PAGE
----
Which is why, when I can, I do my best to interact with those less fortunate than myself, during this alleged 'festive season'. This has been empowering and has helped me face, what will most likely be, a Christmas day of isolation yet joyous reflection of how much I have progressed.
Dave, thanks for your acknowledgement. You are, and continue to be, an inspiration to me. Here's wishing you a happy 'Boxing Day Eve', sorry Christmas, and a peaceful, positive 2010.
With very best regards, Gary.
David said…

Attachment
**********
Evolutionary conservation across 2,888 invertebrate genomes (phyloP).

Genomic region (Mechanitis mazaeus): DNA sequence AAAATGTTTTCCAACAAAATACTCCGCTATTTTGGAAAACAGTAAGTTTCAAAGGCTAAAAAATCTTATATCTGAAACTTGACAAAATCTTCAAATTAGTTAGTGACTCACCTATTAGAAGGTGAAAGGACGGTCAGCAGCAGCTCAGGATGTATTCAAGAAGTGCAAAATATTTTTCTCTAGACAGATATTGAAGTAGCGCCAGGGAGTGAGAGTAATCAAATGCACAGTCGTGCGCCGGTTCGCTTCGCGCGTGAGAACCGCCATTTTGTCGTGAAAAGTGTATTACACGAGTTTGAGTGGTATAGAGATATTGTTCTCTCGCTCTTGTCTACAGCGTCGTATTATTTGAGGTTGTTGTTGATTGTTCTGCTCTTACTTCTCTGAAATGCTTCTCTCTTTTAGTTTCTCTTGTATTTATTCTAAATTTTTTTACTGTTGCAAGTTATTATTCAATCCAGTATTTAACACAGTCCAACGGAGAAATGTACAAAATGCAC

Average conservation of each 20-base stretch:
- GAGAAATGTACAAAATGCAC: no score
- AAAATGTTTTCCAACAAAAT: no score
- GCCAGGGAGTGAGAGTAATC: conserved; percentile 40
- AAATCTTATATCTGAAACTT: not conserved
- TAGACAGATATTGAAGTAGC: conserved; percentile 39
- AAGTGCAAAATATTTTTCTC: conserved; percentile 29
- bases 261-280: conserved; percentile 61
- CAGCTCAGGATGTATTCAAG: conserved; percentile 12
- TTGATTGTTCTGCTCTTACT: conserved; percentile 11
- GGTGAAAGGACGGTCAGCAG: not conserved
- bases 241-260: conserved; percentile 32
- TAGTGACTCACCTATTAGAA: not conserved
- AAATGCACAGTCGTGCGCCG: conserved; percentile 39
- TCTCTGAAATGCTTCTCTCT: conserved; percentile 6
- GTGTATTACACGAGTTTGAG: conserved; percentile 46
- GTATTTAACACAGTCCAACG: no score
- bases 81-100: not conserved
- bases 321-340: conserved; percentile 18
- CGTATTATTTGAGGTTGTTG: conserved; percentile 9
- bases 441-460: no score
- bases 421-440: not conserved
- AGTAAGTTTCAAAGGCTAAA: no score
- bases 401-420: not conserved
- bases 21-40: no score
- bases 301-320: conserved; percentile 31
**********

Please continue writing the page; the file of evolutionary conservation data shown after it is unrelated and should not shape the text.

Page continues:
Dear Gary,
Thanks as ever for your kind remarks. As Boxing Day Eve approaches I think we can perhaps both congratulate ourselves on how far we've progressed with our respective "issues". And by helping out others at this sometimes wonderful, sometimes isolating time, you reflect the true meaning of Christmas.
Wishing you a peaceful and positive Christmas and New Year,
From your friend,
David said…
This comment has been removed by the author.
dcrelief said…
Dear David,

Thank you for the ongoing positive interaction we share. I am always grateful for a perspective of truth; your blog never fails to satisfy. Thank you for the ‘mention’. In this season of autumn becoming winter, make what you choose from the festive ideas. We are not chained to another’s definition, of a singular title or event, for celebration.